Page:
By now we should be familiar with the concept and the main leavening techniques and know the types of yeast well, but there is perhaps still some tricks and some clever procedures that we can learn about the use of brewer’s yeast, which is our faithful ally to make the dough grow! So here are some practical tips to keep this product well and also to use it little by little, so as to avoid “waste” or nasty surprises like unleavened dough!
What to know about brewer’s yeast
Let’s start immediately with the best techniques to preserve brewer’s yeast, with a necessary premise: a lot (or all) depends on the type of product we have and we want to use in the dough because if the dehydrated one does not generate particular problems, the fresh one is much more complex. to manage.
How to store dry yeast
And therefore, dry yeast storage is simple because this product is designed and built to last longer and be ready to use at all times. Its expiration date is generally prolonged and no special precautions are needed to keep it active and in “good health”: it is sufficient to cram the package at room temperature, without too many changes in temperature, and do not use the yeast beyond the expiration date.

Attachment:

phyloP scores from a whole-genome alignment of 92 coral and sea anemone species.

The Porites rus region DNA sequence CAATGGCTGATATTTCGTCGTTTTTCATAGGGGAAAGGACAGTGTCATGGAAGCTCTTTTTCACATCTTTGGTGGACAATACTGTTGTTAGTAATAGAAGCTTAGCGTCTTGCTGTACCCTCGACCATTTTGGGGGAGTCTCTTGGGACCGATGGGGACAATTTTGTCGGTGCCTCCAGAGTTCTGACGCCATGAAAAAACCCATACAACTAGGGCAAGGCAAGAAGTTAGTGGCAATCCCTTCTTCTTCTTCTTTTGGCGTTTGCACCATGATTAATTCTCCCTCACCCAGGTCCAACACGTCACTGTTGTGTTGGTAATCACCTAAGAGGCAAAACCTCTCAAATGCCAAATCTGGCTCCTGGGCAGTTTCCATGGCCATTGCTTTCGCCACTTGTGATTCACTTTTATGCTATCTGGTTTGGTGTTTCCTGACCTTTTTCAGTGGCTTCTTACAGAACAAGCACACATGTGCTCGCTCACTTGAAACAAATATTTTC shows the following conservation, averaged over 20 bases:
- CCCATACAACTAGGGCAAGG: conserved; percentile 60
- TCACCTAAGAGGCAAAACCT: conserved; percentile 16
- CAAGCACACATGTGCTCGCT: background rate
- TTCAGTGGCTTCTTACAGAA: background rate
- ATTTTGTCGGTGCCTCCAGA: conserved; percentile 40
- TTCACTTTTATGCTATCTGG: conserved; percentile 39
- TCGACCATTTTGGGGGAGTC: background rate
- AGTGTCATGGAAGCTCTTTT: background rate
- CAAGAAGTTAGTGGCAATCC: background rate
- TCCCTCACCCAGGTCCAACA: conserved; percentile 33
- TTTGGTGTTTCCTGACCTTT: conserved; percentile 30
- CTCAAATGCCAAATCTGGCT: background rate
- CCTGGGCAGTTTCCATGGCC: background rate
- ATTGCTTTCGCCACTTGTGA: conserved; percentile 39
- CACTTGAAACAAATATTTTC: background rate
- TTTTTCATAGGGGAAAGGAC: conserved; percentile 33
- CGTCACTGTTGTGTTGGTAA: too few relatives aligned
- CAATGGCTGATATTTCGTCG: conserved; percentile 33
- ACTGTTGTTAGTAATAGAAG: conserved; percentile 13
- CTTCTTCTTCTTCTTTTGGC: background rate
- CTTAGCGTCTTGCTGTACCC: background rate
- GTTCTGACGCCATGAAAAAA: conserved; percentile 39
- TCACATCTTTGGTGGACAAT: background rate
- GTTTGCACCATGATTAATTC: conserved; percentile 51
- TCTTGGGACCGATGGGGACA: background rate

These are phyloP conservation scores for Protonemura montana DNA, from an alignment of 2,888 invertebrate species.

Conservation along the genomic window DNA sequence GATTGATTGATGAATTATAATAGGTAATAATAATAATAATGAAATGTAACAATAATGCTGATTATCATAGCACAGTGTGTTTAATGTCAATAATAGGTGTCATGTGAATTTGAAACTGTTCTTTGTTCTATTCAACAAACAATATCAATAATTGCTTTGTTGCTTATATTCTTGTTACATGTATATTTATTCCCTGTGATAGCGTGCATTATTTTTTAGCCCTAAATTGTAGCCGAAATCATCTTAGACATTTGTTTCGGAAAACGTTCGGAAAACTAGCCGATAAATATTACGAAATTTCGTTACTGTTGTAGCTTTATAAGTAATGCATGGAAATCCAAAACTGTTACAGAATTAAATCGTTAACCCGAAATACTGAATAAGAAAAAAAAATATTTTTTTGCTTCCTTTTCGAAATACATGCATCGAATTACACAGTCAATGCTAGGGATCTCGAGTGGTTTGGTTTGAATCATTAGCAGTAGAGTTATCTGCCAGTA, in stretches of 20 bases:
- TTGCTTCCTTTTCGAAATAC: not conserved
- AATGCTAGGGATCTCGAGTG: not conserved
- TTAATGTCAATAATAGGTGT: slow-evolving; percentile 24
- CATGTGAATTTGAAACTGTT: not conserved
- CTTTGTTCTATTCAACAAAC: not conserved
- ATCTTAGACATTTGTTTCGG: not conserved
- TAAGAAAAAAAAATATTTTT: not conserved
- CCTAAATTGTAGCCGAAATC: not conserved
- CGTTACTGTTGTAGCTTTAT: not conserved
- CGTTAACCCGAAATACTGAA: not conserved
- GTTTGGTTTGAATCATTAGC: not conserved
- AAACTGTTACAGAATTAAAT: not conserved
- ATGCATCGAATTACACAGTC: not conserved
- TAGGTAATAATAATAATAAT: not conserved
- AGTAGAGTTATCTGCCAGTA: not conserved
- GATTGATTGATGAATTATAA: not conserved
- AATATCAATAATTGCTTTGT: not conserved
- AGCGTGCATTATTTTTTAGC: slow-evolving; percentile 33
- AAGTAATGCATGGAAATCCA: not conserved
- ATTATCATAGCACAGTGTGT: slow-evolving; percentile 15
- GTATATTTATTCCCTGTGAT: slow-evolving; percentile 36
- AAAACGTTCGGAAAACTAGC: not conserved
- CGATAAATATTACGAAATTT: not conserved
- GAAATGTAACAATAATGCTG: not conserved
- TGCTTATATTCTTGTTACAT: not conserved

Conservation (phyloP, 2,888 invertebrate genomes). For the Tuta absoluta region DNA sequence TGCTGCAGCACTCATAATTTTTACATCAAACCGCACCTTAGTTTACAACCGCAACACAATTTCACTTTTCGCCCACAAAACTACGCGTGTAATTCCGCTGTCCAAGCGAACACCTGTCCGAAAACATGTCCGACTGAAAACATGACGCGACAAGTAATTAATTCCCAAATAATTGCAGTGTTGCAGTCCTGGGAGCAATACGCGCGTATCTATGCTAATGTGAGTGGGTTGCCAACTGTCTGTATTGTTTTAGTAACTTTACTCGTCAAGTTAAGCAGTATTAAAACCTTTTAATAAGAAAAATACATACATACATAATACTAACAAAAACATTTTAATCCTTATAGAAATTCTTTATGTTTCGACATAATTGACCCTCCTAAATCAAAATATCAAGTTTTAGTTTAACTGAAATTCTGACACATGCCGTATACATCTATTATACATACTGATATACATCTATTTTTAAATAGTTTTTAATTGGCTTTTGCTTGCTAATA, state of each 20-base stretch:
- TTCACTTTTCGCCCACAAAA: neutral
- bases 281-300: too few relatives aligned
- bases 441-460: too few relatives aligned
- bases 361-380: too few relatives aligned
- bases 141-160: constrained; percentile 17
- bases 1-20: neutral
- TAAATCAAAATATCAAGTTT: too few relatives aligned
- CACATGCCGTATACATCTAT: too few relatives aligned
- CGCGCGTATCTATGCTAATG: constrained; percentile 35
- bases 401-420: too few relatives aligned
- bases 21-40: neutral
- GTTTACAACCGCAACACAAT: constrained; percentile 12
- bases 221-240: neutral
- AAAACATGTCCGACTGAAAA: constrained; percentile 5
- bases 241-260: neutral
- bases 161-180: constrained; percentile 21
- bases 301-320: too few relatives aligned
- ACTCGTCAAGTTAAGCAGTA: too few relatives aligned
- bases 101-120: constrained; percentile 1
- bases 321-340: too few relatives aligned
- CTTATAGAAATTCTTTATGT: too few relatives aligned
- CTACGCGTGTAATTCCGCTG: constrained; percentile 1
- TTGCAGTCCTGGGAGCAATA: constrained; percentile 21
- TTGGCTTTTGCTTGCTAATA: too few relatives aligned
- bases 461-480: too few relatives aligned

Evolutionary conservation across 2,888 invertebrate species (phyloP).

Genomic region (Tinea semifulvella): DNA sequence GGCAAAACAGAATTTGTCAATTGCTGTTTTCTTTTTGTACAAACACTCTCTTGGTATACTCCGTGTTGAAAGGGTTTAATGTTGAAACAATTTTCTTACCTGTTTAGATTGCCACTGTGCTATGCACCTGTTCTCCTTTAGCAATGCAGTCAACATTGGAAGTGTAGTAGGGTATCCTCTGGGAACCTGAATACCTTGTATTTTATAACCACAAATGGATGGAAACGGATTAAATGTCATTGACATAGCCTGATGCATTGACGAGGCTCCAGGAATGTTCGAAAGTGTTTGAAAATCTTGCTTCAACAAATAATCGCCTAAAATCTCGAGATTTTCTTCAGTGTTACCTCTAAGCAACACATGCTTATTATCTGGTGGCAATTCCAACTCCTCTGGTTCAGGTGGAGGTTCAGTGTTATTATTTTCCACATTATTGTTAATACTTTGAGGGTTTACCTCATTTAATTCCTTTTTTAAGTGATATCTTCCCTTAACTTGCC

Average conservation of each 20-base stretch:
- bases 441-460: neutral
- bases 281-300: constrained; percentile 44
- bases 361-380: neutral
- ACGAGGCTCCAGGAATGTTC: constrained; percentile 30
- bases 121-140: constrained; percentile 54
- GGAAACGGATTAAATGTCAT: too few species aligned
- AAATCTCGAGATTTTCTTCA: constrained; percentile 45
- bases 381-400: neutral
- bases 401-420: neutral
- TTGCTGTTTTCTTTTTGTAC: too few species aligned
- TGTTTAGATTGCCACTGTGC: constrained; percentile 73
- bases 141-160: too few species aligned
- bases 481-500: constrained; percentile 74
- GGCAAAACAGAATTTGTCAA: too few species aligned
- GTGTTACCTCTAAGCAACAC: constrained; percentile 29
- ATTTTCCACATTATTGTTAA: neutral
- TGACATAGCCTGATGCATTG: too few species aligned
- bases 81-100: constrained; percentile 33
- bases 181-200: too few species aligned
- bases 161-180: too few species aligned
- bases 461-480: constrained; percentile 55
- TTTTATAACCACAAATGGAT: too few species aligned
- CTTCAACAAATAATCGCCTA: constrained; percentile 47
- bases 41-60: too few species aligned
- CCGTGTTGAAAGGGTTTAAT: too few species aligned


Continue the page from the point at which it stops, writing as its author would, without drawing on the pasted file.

Furthermore, reasoning theoretically we can say that it is safer than dehydrated yeast is effective than fresh yeast because the latter is very delicate and tends to “spoil” easily.
How to store fresh brewer’s yeast
The approach we must have to the classic dough that you buy at the supermarket or in food stores is very different: being a fresh product, it has a precise expiration date to be respected, but above all, we must take care to take care of the yeast, otherwise, it will have no effect on the preparations and will not make our dough rise.
Yeast is composed of very sensitive and delicate live microorganisms, and even a small interruption in the refrigeration chain (for example, in the delivery route between producer and supermarket) can potentially cause it to deteriorate and lose strength and vitality, with the result that it will not “work. ” as expected.
How long does open brewer’s yeast last
No less important is knowing the maximum use times of the open product, for an effective yield: if in general fresh yeast can be kept in its package for a few days in the fridge (after 20 days it loses its properties), if we have already open and used, the time window is even shorter. If we keep it in the refrigerator for too long, then, we will find a dark patina of mold on its surface: some argue that, by eliminating the mold with a knife, it is still possible to use the product, but given its cheapness, perhaps it is always better not to risk ( also because it may have lost vigor).
How to freeze brewer’s yeast
So, we have a problem: we know it’s rare to use a whole loaf of brewer’s yeast for a single recipe, but what to do with the leftover part? And how to get organized to avoid having to go back to shopping frequently to buy only the portion of yeast we need (especially in a complicated period like that of the Coronavirus emergency)?